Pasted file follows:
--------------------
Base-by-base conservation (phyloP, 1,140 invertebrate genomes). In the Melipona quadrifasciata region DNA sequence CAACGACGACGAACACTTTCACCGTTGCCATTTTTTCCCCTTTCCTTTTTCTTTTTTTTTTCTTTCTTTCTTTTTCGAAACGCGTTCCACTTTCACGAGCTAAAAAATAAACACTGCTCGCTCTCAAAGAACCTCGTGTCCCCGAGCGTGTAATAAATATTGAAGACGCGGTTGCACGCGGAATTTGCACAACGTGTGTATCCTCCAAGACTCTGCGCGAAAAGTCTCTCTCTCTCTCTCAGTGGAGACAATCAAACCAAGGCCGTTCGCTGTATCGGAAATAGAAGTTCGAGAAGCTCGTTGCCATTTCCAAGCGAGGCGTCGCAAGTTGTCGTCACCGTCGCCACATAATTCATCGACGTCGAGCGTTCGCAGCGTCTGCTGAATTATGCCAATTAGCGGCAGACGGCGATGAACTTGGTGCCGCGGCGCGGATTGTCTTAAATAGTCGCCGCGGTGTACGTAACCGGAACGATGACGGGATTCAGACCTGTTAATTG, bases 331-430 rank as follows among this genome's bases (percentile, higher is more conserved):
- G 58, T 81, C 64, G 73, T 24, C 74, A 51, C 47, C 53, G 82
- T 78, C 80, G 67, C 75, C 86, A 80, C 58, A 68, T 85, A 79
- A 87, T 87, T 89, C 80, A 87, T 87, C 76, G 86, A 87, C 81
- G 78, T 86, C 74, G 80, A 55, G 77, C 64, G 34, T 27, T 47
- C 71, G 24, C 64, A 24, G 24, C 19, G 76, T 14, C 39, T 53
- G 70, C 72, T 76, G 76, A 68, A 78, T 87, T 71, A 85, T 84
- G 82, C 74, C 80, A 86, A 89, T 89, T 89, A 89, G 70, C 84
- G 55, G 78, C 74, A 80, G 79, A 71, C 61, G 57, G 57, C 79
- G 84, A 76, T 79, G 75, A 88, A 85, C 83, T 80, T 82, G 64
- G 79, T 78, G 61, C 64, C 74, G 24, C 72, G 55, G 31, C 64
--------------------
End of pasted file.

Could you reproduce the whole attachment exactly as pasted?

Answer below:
Base-by-base conservation (phyloP, 1,140 invertebrate genomes). In the Melipona quadrifasciata region DNA sequence CAACGACGACGAACACTTTCACCGTTGCCATTTTTTCCCCTTTCCTTTTTCTTTTTTTTTTCTTTCTTTCTTTTTCGAAACGCGTTCCACTTTCACGAGCTAAAAAATAAACACTGCTCGCTCTCAAAGAACCTCGTGTCCCCGAGCGTGTAATAAATATTGAAGACGCGGTTGCACGCGGAATTTGCACAACGTGTGTATCCTCCAAGACTCTGCGCGAAAAGTCTCTCTCTCTCTCTCAGTGGAGACAATCAAACCAAGGCCGTTCGCTGTATCGGAAATAGAAGTTCGAGAAGCTCGTTGCCATTTCCAAGCGAGGCGTCGCAAGTTGTCGTCACCGTCGCCACATAATTCATCGACGTCGAGCGTTCGCAGCGTCTGCTGAATTATGCCAATTAGCGGCAGACGGCGATGAACTTGGTGCCGCGGCGCGGATTGTCTTAAATAGTCGCCGCGGTGTACGTAACCGGAACGATGACGGGATTCAGACCTGTTAATTG, bases 331-430 rank as follows among this genome's bases (percentile, higher is more conserved):
- G 58, T 81, C 64, G 73, T 24, C 74, A 51, C 47, C 53, G 82
- T 78, C 80, G 67, C 75, C 86, A 80, C 58, A 68, T 85, A 79
- A 87, T 87, T 89, C 80, A 87, T 87, C 76, G 86, A 87, C 81
- G 78, T 86, C 74, G 80, A 55, G 77, C 64, G 34, T 27, T 47
- C 71, G 24, C 64, A 24, G 24, C 19, G 76, T 14, C 39, T 53
- G 70, C 72, T 76, G 76, A 68, A 78, T 87, T 71, A 85, T 84
- G 82, C 74, C 80, A 86, A 89, T 89, T 89, A 89, G 70, C 84
- G 55, G 78, C 74, A 80, G 79, A 71, C 61, G 57, G 57, C 79
- G 84, A 76, T 79, G 75, A 88, A 85, C 83, T 80, T 82, G 64
- G 79, T 78, G 61, C 64, C 74, G 24, C 72, G 55, G 31, C 64